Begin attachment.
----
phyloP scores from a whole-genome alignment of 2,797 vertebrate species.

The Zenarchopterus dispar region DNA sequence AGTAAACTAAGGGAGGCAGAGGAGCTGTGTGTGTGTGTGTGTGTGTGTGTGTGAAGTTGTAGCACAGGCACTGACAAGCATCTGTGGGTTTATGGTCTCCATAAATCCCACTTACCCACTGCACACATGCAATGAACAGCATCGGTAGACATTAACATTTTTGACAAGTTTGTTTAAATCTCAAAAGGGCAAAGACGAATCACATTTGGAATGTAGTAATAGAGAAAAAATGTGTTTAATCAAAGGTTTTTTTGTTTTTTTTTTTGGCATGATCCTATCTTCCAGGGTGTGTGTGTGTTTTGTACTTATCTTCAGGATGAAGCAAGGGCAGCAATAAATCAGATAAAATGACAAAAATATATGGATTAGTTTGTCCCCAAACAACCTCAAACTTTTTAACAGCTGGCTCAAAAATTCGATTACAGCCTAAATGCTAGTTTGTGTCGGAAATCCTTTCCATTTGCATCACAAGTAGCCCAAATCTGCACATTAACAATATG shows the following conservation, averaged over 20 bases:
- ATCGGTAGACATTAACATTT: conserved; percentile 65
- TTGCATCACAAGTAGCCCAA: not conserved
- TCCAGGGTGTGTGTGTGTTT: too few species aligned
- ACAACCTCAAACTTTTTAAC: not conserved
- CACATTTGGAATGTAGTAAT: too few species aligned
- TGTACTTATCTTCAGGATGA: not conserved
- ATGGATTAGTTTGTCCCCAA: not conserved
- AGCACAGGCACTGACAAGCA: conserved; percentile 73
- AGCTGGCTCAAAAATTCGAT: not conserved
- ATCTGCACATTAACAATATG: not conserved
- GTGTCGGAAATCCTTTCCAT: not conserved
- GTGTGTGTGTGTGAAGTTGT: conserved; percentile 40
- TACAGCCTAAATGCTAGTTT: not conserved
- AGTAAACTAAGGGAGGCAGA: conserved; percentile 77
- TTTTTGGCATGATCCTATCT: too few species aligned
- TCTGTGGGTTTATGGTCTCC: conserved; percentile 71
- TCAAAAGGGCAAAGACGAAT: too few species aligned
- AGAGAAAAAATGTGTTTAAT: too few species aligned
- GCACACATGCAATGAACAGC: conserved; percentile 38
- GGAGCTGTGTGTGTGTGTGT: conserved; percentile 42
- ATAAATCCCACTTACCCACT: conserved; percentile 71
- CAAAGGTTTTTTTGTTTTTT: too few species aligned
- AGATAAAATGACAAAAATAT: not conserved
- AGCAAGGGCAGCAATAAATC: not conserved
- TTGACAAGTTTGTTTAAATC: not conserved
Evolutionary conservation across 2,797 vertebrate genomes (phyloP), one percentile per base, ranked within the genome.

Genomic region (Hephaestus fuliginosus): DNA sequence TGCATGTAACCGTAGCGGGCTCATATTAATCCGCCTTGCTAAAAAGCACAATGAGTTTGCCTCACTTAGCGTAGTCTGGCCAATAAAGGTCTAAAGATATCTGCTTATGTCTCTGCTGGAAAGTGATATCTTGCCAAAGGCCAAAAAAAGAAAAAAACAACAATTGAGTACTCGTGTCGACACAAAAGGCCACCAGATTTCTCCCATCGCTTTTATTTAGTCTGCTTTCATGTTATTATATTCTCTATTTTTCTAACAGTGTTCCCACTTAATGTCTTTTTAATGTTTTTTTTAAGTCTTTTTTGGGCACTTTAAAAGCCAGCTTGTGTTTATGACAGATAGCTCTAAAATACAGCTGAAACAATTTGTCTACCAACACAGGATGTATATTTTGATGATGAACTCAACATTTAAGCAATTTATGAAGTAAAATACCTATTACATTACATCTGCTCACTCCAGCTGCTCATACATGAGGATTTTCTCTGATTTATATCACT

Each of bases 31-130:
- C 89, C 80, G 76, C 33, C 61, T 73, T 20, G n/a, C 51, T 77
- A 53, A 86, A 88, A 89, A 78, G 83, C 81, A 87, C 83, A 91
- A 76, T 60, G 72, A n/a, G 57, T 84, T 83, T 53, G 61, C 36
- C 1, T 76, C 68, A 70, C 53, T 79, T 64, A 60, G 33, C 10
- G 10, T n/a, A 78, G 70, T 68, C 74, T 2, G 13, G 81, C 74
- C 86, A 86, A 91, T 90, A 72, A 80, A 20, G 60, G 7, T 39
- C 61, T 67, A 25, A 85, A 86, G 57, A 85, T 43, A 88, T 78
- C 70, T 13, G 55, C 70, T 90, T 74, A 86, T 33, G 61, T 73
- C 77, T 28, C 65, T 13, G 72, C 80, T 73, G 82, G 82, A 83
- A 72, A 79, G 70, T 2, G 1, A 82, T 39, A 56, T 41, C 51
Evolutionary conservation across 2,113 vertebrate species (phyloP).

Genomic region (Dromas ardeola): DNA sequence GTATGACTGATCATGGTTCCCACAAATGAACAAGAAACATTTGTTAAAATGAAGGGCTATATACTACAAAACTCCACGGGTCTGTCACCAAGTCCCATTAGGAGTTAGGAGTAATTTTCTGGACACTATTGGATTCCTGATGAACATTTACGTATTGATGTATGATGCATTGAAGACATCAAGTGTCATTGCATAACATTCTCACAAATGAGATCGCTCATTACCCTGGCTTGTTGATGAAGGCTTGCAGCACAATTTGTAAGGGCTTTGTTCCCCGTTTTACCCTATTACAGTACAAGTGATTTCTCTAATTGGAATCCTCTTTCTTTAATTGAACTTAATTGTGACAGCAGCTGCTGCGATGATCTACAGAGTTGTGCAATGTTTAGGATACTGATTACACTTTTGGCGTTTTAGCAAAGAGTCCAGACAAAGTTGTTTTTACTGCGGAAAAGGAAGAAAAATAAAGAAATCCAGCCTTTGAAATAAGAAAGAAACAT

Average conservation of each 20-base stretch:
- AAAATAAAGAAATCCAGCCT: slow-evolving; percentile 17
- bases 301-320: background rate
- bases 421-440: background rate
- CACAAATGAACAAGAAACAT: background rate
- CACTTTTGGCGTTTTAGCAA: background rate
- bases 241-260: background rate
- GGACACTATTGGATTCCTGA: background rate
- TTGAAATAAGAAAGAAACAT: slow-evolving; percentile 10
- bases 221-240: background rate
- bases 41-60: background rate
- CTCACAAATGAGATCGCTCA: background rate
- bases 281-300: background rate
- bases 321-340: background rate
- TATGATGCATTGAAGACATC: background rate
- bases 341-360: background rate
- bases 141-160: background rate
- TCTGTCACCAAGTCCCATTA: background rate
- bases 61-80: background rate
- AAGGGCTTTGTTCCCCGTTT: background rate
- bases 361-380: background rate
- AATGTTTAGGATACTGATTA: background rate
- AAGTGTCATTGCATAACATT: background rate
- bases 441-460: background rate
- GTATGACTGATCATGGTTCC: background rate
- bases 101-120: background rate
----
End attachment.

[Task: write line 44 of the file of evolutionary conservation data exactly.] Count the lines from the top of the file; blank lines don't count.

- AAAATAAAGAAATCCAGCCT: slow-evolving; percentile 17